Predicting the Likelihood of Cost Overruns: An Empirical Examination of Major Department of Defense Acquisition Programs
Journal of Cost Analysis and Parametrics
This article provides a method for predicting the cost of a major acquisition program five years after program development approval. The authors™ work extends the effort begun by Asher and Maggelet by adjusting for changes in median cost growth factors for each acquisition domain. Procurement average unit costs at program approval and five years afterwards were compared for 101 major United States Department of Defense acquisition programs. Individual program cost growth ratios were gathered into 28 sub-groups, based on the product and year of approval. The authors employed a least squares regression to obtain the equations coefficients. In 26 of the 28 groups of data, a comparison of predicted costs to actual costs resulted in very low p-values, leading to the conclusion that the revised formulation is a valid predictor of program cost at the five-year point in product development.
Alan K. Gideon is a lead systems engineer with The MITRE Corporation. His 20 years in the U.S. Navy included ship operation, design, repair, and construction. Mr. Gideon holds a B.Sc. in Mechanical Engineering from UNM, an SM. in Naval Architecture and Marine Engineering, and OCE from MIT. He is a Ph.D. candidate at The George Washington University; his chief area of research is risk management.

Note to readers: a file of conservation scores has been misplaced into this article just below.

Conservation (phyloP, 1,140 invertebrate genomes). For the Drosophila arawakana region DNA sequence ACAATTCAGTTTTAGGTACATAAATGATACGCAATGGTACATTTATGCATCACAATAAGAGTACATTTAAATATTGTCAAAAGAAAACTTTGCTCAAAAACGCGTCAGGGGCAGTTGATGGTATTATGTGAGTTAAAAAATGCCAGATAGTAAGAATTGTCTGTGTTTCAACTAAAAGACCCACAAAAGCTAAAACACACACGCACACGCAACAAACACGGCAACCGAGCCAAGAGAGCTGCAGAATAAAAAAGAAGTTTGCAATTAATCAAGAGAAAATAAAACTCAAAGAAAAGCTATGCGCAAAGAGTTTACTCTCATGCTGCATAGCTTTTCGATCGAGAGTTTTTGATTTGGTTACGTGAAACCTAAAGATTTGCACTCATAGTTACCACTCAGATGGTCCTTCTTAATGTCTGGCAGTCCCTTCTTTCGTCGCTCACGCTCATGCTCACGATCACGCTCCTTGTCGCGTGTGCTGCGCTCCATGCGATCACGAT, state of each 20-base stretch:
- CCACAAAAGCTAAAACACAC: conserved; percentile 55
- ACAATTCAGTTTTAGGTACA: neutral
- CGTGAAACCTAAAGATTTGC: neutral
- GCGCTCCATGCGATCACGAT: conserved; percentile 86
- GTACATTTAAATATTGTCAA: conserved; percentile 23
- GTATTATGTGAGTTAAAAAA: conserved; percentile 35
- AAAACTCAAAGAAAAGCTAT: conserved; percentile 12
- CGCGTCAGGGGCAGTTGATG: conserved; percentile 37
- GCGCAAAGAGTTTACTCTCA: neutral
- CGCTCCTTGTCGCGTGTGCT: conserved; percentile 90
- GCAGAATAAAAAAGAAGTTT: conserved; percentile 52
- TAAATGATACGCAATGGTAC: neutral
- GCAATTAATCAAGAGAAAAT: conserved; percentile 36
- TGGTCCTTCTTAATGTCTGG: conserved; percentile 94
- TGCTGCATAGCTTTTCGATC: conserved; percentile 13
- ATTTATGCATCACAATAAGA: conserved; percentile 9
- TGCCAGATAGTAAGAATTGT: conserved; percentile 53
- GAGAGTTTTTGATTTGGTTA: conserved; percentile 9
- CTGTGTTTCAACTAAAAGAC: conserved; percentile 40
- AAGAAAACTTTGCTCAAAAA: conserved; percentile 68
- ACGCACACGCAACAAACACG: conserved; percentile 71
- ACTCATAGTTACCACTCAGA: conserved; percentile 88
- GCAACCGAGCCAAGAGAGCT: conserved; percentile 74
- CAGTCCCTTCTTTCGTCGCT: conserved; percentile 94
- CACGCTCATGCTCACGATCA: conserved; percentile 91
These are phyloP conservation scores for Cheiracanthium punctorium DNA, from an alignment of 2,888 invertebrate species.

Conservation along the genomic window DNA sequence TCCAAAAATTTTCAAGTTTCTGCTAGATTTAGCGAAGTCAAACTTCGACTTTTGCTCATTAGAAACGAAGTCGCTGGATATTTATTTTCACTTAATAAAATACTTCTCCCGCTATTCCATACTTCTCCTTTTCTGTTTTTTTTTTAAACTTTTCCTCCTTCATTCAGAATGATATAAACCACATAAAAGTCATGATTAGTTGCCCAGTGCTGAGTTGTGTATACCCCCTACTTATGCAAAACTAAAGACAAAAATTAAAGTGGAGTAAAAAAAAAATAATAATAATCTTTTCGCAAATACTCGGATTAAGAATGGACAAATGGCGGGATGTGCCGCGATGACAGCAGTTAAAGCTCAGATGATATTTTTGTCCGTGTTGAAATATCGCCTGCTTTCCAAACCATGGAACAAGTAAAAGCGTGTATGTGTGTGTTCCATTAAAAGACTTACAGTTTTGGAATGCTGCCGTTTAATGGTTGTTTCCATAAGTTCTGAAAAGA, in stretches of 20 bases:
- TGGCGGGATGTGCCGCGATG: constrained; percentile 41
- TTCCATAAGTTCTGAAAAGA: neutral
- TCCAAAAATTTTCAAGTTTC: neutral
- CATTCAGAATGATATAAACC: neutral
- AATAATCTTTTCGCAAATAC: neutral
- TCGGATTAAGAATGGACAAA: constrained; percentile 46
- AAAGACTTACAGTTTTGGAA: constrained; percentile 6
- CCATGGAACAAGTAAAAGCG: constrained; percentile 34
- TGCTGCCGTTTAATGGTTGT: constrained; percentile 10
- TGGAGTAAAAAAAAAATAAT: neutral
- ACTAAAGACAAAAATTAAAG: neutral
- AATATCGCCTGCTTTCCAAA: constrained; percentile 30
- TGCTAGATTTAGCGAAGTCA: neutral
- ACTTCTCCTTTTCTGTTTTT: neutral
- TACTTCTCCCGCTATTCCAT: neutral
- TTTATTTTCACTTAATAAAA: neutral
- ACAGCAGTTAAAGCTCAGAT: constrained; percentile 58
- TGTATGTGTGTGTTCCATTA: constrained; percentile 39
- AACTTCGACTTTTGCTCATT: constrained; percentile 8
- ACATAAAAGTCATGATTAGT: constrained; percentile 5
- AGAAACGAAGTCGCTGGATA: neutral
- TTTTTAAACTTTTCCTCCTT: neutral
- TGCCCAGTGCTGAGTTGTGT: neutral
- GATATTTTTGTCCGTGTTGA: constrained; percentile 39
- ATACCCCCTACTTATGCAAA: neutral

James S. Wasek is a Senior Enterprise Architect and the Regional Director of Operations at Stafford/Quantico, VA, with eScience & Technology Solutions, Inc. He provides technical, systems engineering and operational and systems architecture support for numerous U.S. Marine Corps Command and Control and Radar systems. Dr. Wasek has significant experience in the areas of systems engineering, enterprise architecture, test and evaluation, systems analysis, acquisitions, and program management. Dr. Wasek is also an Adjunct Professor with The George Washington University since 2006 where he instructs graduate students in the disciplines of systems engineering, engineering management and program management.